$extra .= ", flags: @flags";
        }
        $extra .= ', ';
    }
    my @layers = ();
    eval { @layers = PerlIO::get_layers $$item }; # TODO: try PerlIO::Layers::get_layers (leont)
    unless ($@) {
        $extra .= "layers: @layers";
    }
    $string .= "  ($extra)" if $extra;

    $p->{_tie} = ref tied *$$item;
    return $string;
}


sub _unknown {
    my($item, $p) = @_;
    my $ref = ref $item;

    my $string = '';
    $string = colored($ref, $p->{color}->{'unknown'});
    return $string;
}

sub _class {
    my ($item, $p) = @_;
    my $ref = ref $item;

    # if the user specified a method to use instead, we do that
    if ( $p->{class_method} and my $method = $item->can($p->{class_method}) ) {
        return $method->($item, $p) if ref $method eq 'CODE';
    }

    my $string = '';
    $p->{class}{_depth}++;

    $string .= colored($ref, $p->{color}->{'class'});

    if ( $p->{class}{show_reftype} ) {
        $string .= ' (' . colored(
            Scalar::Util::reftype($item),
            $p->{color}->{'class'}
        ) . ')';
    }

    if ($p->{class}{expand} eq 'all'
        or $p->{class}{expand} >= $p->{class}{_depth}
    ) {
        $string .= "  {$p->{_linebreak}";
        $p->{_current_indent} += $p->{indent};

        if ($] >= 5.010) {
            require mro;
        } else {
            require MRO::Compat;
        }

        # Package::Stash dies on blessed XS
        eval {
            my $stash = Package::Stash->new($ref);

            if ( my @superclasses = @{$stash->get_symbol('@ISA')||[]} ) {
                if ($p->{class}{parents}) {
                    $string .= (' ' x $p->{_current_indent})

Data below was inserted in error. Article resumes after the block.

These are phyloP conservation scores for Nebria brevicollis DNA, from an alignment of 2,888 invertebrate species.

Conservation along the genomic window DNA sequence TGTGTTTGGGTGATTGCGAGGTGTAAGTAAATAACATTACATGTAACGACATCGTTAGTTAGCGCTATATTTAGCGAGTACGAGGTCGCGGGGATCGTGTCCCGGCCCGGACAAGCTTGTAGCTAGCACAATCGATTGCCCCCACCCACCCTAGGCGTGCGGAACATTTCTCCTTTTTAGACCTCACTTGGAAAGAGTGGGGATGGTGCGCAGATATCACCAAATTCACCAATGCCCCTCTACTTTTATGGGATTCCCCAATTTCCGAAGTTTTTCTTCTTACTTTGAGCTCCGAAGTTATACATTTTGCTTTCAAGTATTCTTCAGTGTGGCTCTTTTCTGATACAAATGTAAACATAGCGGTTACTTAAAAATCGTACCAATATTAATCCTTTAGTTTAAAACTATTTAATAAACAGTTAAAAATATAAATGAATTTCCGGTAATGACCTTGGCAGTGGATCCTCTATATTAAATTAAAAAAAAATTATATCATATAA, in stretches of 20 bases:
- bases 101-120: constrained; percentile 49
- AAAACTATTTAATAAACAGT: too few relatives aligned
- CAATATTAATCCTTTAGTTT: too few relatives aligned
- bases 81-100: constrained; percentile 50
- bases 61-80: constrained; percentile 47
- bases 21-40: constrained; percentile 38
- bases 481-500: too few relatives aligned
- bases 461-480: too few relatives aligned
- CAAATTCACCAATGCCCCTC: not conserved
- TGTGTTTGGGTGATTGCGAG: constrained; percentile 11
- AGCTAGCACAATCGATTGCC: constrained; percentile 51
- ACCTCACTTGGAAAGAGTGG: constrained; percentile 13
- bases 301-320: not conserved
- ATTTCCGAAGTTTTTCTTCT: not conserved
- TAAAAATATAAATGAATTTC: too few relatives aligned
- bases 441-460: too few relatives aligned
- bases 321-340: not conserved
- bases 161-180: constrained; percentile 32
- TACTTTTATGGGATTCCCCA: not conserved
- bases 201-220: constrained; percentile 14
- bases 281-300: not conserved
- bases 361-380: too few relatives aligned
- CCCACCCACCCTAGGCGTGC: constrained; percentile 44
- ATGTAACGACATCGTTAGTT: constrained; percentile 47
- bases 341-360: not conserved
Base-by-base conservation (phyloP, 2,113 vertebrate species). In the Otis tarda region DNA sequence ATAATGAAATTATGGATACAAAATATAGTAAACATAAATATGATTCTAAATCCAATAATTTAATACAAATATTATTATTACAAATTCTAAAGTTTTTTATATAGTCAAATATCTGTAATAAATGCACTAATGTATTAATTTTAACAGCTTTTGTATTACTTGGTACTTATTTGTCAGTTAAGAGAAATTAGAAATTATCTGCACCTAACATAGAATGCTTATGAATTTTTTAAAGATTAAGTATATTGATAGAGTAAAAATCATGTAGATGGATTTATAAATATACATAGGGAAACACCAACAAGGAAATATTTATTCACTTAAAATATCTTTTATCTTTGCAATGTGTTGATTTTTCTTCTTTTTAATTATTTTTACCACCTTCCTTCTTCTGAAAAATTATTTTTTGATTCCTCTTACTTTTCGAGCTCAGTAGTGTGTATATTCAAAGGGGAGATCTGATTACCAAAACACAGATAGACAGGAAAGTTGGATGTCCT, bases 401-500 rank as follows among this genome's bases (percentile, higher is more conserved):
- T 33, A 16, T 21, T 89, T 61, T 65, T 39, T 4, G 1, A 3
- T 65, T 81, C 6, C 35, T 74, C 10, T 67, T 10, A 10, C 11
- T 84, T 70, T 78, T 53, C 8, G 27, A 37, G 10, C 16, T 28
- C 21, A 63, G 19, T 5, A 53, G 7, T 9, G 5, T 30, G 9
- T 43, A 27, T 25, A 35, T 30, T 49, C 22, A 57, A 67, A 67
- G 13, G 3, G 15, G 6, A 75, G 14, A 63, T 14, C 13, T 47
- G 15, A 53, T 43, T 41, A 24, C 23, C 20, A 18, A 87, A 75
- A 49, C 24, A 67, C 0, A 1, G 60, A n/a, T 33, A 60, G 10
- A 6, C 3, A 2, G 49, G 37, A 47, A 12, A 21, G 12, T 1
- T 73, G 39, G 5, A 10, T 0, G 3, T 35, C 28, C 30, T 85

. 'Parents       '
                            . join(', ', map { colored($_, $p->{color}->{'class'}) }
                                         @superclasses
                            ) . $p->{_linebreak};
                }

                if ( $p->{class}{linear_isa} and
                      (
                        ($p->{class}{linear_isa} eq 'auto' and @superclasses > 1)
                        or
                        ($p->{class}{linear_isa} ne 'auto')
                      )
                ) {
                    $string .= (' ' x $p->{_current_indent})
                            . 'Linear @ISA   '
                            . join(', ', map { colored( $_, $p->{color}->{'class'}) }
                                      @{mro::get_linear_isa($ref)}
                            ) . $p->{_linebreak};
                }
            }
        };
        if ($@) {
            warn "*** WARNING *** Could not get superclasses for $ref: $@"
                unless $@ =~ / is not a module name at /;
        }

        $string .= _show_methods($ref, $p)
            if $p->{class}{show_methods} and $p->{class}{show_methods} ne 'none';

        if ( $p->{'class'}->{'internals'} ) {
            $string .= (' ' x $p->{_current_indent})
                    . 'internals: ';

            local $p->{_reftype} = Scalar::Util::reftype $item;
            $string .= _p($item, $p);
            $string .= $p->{_linebreak};
        }

        $p->{_current_indent} -= $p->{indent};
        $string .= (' ' x $p->{_current_indent}) . "}";
    }
    $p->{class}{_depth}--;

    return $string;
}



######################################
## Auxiliary (internal) subs
######################################

# All glory to Vincent Pit for coming up with this implementation,
# to Goro Fuji for Hash::FieldHash, and of course to Michael Schwern
# and his "Object::ID", whose code is copied almost verbatim below.
{
    fieldhash my %IDs;

    my $Last_ID = "a";
    sub _object_id {
        my $self = shift;

        # This is 15% faster than ||=
        return $IDs{$self} if exists $IDs{$self};
        return $IDs{$self} = ++$Last_ID;
    }
}


sub _show_methods {
    my ($ref, $p) = @_;

    my $string = '';
    my $methods = {
        public => [],
        private => [],
    };
    my $inherited = $p->{class}{inherited} || 'none';

    require B;